New Delhi’s decision to build isolated colonies for Pandits is an effort in the opposite direction.

Not only does it deepen the divide, but it is against Kashmir’s multi-cultural ethos.

By pressuring the state government for separate Pandit settlements in places like Baramulla, the Centre is hampering the long-term peaceful re-integration of a fractured society.

Setting up separate colonies for Pandits is a ploy to manipulate the existing demography of Kashmir. At present, Pandits are living without fear or animosity with Kashmiri Muslims in various parts of Kashmir.

Among these, we can count Tral, Mattan, Anantnag and Kulgam in south Kashmir and Budgam, Habba Kadal, Barbar Shah in central Kashmir. Likewise, many Kashmiri Pandit families are living in north Kashmir as well.

One fails to understand that when Pandits are living comfortably from north to south in Kashmir, what is the need of creating separate colonies? New Delhi is not only trying to play a game of divide and rule, but perhaps it also wants to settle non-Kashmiri Pandits in Kashmir.

One fails to understand that when Pandits are living comfortably from north to south in Kashmir, what is the need of creating separate colonies? New Delhi is not only trying to play a game of divide and rule, but perhaps it also wants to settle non-Kashmiri Pandits in Kashmir.

The plan may be this: If the Referendum, as stated by India before United Nations, is ever held in Kashmir, the region will easily go India’s way. One of the present so-called separate colonies for Pandits is in Sheikhpora area of Budgam. Almost every family living in this colony wants to go back to their ancestral place. They are not comfortable in living in separate zones.

This is the case with the Pandits outside Kashmir as well. Those who want to return to the Valley want to go back their old homes, and not move into some restricted security zone.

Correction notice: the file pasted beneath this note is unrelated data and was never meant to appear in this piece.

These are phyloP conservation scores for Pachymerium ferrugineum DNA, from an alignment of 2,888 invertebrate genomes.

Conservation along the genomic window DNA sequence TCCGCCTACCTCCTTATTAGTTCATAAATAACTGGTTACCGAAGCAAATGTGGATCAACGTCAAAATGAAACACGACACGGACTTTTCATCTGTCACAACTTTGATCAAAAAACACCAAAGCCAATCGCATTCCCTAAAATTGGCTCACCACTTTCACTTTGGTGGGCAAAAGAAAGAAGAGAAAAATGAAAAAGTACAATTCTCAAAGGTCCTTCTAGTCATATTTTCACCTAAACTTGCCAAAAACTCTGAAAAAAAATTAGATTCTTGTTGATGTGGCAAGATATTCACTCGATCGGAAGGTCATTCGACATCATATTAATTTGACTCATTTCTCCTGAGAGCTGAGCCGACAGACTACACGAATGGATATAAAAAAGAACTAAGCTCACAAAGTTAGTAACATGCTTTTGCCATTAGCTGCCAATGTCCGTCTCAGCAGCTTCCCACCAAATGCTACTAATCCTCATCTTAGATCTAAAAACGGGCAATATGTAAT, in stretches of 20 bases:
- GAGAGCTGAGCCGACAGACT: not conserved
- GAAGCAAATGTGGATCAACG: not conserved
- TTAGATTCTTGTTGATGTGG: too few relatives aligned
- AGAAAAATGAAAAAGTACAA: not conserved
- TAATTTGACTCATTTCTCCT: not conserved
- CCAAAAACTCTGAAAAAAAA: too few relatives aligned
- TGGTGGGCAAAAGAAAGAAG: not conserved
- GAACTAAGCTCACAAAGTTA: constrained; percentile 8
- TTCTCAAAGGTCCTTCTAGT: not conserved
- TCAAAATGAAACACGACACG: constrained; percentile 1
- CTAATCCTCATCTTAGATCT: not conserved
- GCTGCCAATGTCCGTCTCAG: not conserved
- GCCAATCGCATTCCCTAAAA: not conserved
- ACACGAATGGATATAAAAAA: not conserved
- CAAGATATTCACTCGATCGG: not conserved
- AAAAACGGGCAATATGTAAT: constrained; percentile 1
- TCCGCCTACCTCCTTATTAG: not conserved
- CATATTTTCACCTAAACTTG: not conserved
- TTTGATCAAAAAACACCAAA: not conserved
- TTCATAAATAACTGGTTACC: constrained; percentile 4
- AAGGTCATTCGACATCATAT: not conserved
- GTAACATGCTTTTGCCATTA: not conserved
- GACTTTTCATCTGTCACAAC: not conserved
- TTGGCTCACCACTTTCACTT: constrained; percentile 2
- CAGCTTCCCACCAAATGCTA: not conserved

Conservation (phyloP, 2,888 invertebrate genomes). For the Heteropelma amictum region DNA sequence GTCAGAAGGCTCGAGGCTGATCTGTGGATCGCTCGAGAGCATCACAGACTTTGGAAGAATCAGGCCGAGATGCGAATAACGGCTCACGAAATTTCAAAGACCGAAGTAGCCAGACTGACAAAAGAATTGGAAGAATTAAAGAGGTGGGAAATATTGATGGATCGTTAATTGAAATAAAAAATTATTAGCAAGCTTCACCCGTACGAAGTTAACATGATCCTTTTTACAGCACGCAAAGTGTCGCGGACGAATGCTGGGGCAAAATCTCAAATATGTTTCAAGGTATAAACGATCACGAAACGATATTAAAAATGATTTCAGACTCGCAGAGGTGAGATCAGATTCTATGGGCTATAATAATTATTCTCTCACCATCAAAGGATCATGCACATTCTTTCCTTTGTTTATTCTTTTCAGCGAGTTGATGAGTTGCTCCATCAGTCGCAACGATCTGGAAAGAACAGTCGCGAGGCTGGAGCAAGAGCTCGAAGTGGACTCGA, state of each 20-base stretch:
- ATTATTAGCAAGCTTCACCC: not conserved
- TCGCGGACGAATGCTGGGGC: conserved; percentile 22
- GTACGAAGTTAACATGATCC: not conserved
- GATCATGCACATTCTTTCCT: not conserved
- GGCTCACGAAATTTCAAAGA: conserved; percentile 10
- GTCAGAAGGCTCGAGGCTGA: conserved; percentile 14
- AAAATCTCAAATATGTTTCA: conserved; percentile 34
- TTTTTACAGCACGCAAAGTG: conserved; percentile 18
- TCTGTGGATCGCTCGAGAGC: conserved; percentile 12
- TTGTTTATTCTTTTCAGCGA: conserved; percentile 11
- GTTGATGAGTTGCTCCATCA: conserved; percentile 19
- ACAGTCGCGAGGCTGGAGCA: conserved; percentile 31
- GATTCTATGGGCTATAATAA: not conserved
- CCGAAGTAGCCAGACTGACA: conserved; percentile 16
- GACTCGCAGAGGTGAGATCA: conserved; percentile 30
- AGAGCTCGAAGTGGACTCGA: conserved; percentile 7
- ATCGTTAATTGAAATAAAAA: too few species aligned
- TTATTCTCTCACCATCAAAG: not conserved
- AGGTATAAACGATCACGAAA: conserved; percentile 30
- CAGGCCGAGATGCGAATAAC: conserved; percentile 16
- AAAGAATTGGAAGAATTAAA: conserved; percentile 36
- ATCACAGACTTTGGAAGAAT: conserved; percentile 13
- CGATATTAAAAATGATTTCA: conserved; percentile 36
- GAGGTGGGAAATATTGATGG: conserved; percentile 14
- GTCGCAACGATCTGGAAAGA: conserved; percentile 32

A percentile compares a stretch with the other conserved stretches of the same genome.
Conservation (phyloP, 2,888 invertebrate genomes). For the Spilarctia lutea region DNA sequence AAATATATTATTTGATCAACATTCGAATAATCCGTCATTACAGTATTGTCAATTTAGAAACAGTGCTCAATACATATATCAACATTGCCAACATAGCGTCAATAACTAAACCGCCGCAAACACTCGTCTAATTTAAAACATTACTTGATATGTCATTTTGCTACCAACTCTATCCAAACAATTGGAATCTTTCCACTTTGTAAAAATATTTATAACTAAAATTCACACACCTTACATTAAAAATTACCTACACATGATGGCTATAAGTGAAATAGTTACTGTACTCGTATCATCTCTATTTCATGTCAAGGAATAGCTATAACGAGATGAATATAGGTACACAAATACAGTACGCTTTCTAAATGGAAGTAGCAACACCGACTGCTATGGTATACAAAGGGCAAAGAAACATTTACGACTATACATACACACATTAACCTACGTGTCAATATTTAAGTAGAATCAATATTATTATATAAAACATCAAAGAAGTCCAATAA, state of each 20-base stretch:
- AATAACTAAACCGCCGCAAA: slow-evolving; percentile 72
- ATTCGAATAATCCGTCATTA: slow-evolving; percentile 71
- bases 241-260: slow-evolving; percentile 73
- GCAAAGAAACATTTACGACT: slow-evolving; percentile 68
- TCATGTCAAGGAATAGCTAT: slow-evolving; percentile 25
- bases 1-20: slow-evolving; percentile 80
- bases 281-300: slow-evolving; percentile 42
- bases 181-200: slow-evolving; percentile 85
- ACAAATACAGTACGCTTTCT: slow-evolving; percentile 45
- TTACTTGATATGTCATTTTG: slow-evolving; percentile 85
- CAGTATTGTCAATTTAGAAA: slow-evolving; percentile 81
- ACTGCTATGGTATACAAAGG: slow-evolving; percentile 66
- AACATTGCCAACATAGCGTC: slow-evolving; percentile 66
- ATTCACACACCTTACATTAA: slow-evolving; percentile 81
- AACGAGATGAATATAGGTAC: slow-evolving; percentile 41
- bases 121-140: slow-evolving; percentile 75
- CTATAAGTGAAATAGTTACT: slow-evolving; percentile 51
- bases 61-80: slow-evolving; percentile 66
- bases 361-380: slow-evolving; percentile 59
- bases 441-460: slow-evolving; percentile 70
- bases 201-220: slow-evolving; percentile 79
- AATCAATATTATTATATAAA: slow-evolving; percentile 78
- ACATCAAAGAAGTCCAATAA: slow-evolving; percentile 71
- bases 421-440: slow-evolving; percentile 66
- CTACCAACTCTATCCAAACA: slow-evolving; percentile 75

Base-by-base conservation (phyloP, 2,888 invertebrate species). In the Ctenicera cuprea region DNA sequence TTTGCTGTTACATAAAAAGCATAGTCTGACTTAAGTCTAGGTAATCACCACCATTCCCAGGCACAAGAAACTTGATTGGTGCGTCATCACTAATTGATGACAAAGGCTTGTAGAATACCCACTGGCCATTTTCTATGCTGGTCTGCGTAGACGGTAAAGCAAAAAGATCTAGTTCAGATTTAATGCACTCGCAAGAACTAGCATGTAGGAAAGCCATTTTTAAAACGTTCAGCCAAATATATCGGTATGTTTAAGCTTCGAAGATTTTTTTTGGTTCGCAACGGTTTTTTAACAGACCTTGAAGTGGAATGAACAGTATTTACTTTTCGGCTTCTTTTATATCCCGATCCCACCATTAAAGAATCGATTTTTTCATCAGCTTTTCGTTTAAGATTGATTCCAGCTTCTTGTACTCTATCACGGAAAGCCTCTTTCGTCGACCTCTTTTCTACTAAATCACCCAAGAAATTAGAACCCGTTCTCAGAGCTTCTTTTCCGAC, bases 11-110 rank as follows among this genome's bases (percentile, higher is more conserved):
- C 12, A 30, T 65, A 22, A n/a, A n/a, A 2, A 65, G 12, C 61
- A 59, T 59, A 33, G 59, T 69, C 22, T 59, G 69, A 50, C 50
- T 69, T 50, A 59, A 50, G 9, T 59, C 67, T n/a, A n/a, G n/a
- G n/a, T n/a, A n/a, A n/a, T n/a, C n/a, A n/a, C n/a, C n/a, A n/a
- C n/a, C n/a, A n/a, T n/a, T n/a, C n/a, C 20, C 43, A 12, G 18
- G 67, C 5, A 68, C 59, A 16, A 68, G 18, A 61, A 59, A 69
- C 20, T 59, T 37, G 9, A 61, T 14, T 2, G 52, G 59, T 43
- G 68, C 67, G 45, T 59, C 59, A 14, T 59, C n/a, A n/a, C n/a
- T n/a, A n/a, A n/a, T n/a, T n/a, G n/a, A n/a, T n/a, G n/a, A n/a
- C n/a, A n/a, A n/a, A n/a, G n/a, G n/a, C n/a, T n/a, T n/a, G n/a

Sanjay Kaul, a business man lives in volatile Tahab area of Pulwama district. He says, “We are living happily with our Muslim neighbours. There has been no threat no intimidation from anyone to us. As you know about the situation of our area but still no one harms or say anything bad about us. Debates about separate colonies are only gaining momentum because of the vote bank politics. They only want to divide the Muslims and Pandits of Kashmir and nothing else.”

Pandits who don’t have any property are not in favour of separate colonies either. It limits their options in finding wider opportunities of work and business. One can safely say that this plan of colonies is not viable either economically or culturally. It is merely inspired by factionalist politics.

Regarding the rehabilitation of Kashmiri Pandits, noted Kashmiri poet Zareef Ahmad Zareef said, “Settling KPs in separate colonies is an act which is totally unacceptable. Separate colonies will create ghettos. These would be similar to the Palestine experience. We all know how that area has turned out to be. The question of KP rehabilitation is a genuine issue. The way to rehabilitate KPs is to let them live among Kashmiri Muslims, as they used to. Those KPs who still have properties in the state can come and live there. For those who have sold all their property, the right measures can be taken so that they don’t have to live separately. If KPs don’t feel safe in living among Kashmiri Muslims, the whole purpose of their return loses its meaning.”

All the steps that the Indian government has taken for the so-called welfare and well-being of Kashmiris are acts of deceit and trickery in the real sense. All that they have done and are doing is against the will of the Kashmiris. This is the cause of the continuous unrest and instability in the state.

The worst scenario in this case would be if New Delhi ends up creating another Gaza. When the state of Israel was artificially created, it displaced tens of thousands of Muslims. This led to the creation of Palestine, and left the entire zone in perpetual conflict.

If the Centre’s agenda is to uproot the Kashmiri Muslims, then their plans are both reckless and unethical. The people of Kashmir, be it Muslims or Pandits, deserve better. After so many decades of frustration and injustice, it is time for a fairer course of action that builds some much-needed trust. Without it, we will continue to fall further deeper into a never-ending abyss.

The Article First Appeared In DailyO